"Since [May], we have conducted additional consumer research that confirmed strong support for our 'consumer-privacy-first' approach to DNT," claimed Lynch. "We have also discussed our point of view with many interested parties, who want to learn more about how our customers will first experience and control the DNT setting in IE."
It's clear there are "interested parties" in Microsoft's unilateral decision to turn on DNT.
In June, for example, European regulators urged the W3C to let Microsoft set DNT as on in IE10, even though the standards body leaned toward requiring users to explicitly making a choice.
At that time, Robert Madelin, who heads the European Commission's Information Society and Media Directorate-General, told the W3C that it was enough that users be informed of the default DNT setting and given the opportunity to change it.
Madelin also suggested that a first-run option, like the one Microsoft has adopted, would be appropriate and acceptable to EU officials.
In an interview two months ago with Computerworld, Mayer said at least two other browser vendors were interested in also pushing DNT through a first-run option. He declined to name the browser makers.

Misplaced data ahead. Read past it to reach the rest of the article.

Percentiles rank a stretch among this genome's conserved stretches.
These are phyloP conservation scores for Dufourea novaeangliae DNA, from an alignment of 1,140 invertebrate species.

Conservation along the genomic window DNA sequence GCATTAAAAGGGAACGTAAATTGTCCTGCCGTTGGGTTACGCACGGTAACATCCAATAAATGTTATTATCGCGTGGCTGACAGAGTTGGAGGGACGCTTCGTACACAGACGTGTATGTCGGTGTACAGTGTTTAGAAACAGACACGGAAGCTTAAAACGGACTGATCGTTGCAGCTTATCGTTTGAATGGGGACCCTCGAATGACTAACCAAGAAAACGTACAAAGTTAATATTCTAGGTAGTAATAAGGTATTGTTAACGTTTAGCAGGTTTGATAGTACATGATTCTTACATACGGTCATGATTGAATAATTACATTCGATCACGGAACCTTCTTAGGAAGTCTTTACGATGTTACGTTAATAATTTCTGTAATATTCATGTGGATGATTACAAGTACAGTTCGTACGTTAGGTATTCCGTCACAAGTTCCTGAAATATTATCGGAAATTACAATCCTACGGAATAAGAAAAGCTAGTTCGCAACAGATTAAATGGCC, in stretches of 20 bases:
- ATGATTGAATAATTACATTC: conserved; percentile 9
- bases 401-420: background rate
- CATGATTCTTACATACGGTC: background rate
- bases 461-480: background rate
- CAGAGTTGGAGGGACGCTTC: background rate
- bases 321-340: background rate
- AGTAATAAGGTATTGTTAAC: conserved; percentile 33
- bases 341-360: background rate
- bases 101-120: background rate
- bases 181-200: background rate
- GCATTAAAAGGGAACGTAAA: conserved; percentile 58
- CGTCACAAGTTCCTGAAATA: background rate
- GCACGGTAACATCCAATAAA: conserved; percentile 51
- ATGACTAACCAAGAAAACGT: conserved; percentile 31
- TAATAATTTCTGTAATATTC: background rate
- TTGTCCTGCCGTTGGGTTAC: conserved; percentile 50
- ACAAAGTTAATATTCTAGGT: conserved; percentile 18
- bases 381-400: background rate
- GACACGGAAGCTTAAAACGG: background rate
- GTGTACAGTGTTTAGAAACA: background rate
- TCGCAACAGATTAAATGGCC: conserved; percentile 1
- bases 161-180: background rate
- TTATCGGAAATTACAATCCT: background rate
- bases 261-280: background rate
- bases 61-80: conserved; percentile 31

Online advertisers have balked at browsers that turn on DNT without asking users, essentially hoping that the standard will not be widely adopted if the signal must be manually switched on.
IE10 will also be available to Windows 7 users, but the process will be different for them, said Lynch. "Windows 7 customers using IE10 will receive prominent notice that DNT is turned on in their new browser, together with a link providing more information about the setting," he said.
Lynch's description could be read as meaning that there will be no first-run option when Windows 7 customers upgrade to the new browser. Microsoft was not immediately able to clarify what DNT choices Windows 7 users will see when they upgrade.
Microsoft has declined to disclose its release plans for IE10 on Windows 7.
Windows 8 -- and thus its version of IE10 -- will go on sale Oct. 26.
While Microsoft and the European Commission may see eye-to-eye on DNT, they are at loggerheads on other browser issues.
Last month, the Commission's top antitrust regulator threatened Microsoft with massive fines after the U.S. firm failed to offer 28 million European customers a choice of browsers.